The list also reflects the shake-up from the IBM x86 offload to Lenovo, leaving a rather confusing four-way division represented by the following categories: IBM, Lenovo, Lenovo/IBM and IBM/Lenovo. These “artifacts” will disappear over time, but right now this arrangement that was worked out between the vendors and customers dilutes the original IBM and Lenovo categories.

Lenovo is of course a Chinese company with a mix of systems that they built and sold as well as previous IBM systems that they now hold title to. Then there’s Inspur with 15 systems, another Chinese vendor. In all, there are three Chinese companies which are now prominent in the TOP500 and that produced an influx of Chinese systems, said Strohmaier.

He went on to examine a vendor’s total FLOPS as a percentage of list share, which shows that “HP traditionally installs small systems, Cray installs large systems, and then there is Sugon, which is an exception, because they have smaller systems, thus their share of performance is much smaller.” IBM, which is closest in system share with 45 systems (mostly leftover BlueGenes), has a large market share in terms of performance because they kept custody of the large Blue Gene systems. Inspur and Lenovo both have below average list share, while Fujitsu and NUDT have much larger shares which are of course reflecting their flagship systems, K computer and Tianhe-2 respectively.

Switching back to looking at the list in general, Strohmaier addressed the low turnover of the last couple of years. Before 2008 the average system age was 1.27 years, now it’s a tick below three years, marginally better than the June list. The TOP500 author attributed this to the bolstering influence from Sugon and from the IBM-Lenovo offload. “Customers keep their systems longer than they used to; this has not changed other than that small upturn [which can be explained].”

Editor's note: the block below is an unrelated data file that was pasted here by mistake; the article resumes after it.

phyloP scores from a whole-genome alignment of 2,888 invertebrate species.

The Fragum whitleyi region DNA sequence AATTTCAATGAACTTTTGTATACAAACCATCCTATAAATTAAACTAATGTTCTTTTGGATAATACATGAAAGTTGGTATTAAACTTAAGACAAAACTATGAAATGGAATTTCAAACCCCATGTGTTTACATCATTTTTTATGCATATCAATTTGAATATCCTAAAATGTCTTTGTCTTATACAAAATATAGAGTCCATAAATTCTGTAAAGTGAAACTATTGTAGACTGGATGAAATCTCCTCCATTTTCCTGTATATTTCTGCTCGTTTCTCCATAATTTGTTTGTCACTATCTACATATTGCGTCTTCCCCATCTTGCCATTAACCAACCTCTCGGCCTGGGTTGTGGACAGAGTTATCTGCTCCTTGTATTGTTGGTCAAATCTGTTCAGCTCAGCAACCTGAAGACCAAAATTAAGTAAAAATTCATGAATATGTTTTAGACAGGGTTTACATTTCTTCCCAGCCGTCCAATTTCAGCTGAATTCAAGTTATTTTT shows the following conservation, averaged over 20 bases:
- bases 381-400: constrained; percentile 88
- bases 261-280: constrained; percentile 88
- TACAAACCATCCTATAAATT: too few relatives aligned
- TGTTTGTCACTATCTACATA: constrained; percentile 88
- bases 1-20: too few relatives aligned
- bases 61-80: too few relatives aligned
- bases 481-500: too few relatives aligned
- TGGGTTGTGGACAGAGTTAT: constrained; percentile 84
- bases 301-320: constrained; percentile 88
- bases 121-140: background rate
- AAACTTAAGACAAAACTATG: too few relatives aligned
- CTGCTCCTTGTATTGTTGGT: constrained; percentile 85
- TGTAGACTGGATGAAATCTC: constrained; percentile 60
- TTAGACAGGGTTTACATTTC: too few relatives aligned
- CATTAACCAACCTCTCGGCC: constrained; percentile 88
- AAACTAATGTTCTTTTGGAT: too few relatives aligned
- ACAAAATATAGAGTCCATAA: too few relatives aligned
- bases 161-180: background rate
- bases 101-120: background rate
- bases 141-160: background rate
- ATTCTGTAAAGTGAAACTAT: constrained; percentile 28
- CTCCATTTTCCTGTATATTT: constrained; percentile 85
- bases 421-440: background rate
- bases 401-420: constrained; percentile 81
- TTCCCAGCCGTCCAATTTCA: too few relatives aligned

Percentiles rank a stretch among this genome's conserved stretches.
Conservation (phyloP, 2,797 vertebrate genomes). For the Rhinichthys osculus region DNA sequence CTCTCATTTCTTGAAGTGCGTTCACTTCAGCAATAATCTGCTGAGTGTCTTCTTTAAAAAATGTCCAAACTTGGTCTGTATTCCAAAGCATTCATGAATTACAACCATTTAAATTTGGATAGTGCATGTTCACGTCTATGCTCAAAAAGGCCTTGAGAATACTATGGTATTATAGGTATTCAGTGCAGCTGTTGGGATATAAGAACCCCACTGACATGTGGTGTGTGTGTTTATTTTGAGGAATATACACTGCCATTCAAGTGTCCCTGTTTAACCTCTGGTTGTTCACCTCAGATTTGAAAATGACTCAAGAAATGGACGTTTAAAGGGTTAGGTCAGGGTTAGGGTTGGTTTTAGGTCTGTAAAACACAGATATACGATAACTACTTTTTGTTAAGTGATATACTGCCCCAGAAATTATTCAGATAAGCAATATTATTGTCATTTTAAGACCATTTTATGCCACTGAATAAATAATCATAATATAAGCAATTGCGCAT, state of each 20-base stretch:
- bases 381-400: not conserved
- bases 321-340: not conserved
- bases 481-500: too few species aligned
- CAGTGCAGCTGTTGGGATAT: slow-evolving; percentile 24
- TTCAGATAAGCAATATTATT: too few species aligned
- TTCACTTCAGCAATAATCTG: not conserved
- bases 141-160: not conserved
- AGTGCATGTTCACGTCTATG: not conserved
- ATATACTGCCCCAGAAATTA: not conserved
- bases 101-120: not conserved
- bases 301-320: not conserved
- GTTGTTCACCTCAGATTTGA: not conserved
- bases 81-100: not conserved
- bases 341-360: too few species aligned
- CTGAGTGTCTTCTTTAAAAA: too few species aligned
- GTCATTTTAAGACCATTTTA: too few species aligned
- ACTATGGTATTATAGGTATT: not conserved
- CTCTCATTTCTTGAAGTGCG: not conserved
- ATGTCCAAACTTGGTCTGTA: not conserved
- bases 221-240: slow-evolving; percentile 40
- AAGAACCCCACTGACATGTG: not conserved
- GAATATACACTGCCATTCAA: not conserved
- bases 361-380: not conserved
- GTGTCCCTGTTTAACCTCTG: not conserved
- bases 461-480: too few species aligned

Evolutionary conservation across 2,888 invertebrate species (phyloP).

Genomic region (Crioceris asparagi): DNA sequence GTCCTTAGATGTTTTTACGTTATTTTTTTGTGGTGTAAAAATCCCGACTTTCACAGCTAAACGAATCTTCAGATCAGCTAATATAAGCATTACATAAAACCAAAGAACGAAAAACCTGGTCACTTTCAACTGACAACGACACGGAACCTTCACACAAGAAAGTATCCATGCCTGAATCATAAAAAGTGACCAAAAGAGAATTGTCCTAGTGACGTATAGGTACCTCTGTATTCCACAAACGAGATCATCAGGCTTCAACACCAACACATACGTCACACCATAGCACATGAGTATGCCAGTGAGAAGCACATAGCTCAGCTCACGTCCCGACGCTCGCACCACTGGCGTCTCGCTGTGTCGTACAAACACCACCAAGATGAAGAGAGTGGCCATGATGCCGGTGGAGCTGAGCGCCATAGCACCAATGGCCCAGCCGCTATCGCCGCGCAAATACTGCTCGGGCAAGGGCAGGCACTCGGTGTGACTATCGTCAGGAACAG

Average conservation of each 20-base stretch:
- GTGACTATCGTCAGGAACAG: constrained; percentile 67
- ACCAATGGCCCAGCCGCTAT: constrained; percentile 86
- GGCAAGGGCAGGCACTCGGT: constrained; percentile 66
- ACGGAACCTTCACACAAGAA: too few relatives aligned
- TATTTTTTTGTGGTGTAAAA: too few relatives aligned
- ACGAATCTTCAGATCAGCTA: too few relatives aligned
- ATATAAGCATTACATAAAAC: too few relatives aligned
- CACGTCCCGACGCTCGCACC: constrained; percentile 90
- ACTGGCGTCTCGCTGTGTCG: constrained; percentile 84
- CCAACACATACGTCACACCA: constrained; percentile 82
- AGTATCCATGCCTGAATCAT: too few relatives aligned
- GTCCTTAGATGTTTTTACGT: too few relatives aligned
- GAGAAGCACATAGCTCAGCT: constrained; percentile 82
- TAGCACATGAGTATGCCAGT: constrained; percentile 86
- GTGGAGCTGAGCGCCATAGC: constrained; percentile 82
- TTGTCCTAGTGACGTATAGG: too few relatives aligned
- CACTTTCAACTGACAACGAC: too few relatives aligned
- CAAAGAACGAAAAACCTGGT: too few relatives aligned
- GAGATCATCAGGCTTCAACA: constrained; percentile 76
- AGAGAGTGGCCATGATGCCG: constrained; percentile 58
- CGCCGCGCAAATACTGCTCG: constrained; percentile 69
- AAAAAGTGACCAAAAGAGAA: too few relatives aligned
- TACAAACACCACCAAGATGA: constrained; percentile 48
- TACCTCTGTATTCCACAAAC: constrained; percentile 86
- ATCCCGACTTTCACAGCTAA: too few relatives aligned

Moore’s law is fine!

The classic slide from each list iteration is the one that shows how performance grows over time with the performance of the first, the last and the sum of the TOP500, which Strohmaier thinks of as “500 times the average.”

TOP500 SC15 Performance Development

There has been impressive growth and for many years it was very accurate for predicting future growth, but in the last few years, the inflection points have appeared, 2008 and another in 2014, where the trajectory reduces.

This raises two important questions, says Strohmaier: why is there an inflection point and why is the inflection point in two timestamps?

“The nice thing is that the old growth rate before the inflection points were the same on both lines and the new growth rates are again the same on both lines. So the one effect is clearly technology, the other, in my opinion, is financial,” noted Strohmaier.

TOP500 SC15 Projected Performance Development

In the slide that shows the projections to the end of the decade before and after the inflection point, it can be seen that a seemingly small variance results in a significant 10X differential by the end of the decade.

“So instead of having an exascale computer by 2019 as we may have predicted ten years ago; we now think it’s going to be more like the middle of the next decade,” Strohmaier stated.

“Looking into what actually happened, we have to be more careful in how we construct the basis for our statistics,” he continued. “The TOP500 is an inventory based list, new and old technology are all mixed up. If you really want to see the changes in technology on the list, you have to apply filters filter out all the new systems with new technology coming into the list and analyze that subset.”

Strohmaier filtered out all the new systems and further filtered out all systems which only use traditional superscalar processes, so Nvidia chips and no Intel Phis. The point of this exercise was to tease out the track of traditional processor technology.

This is the result:

TOP500 SC15 Tech Trends Scalar Processors - Moore's Law is fine

Strohmaier:

What you see is that the performance per core has taken a dramatic hit around 2005-2006, but it was compensated by our ability to put more and more cores on a single chip, which is the red curve, and if you multiple that out as in performance per socket per actual chip, you get to the blue curve, which is actually pretty much Moore’s law. So what you see is the sample there is no clear indication that there is anything wrong with Moore’s law.

So what caused the slow-down in the performance curve?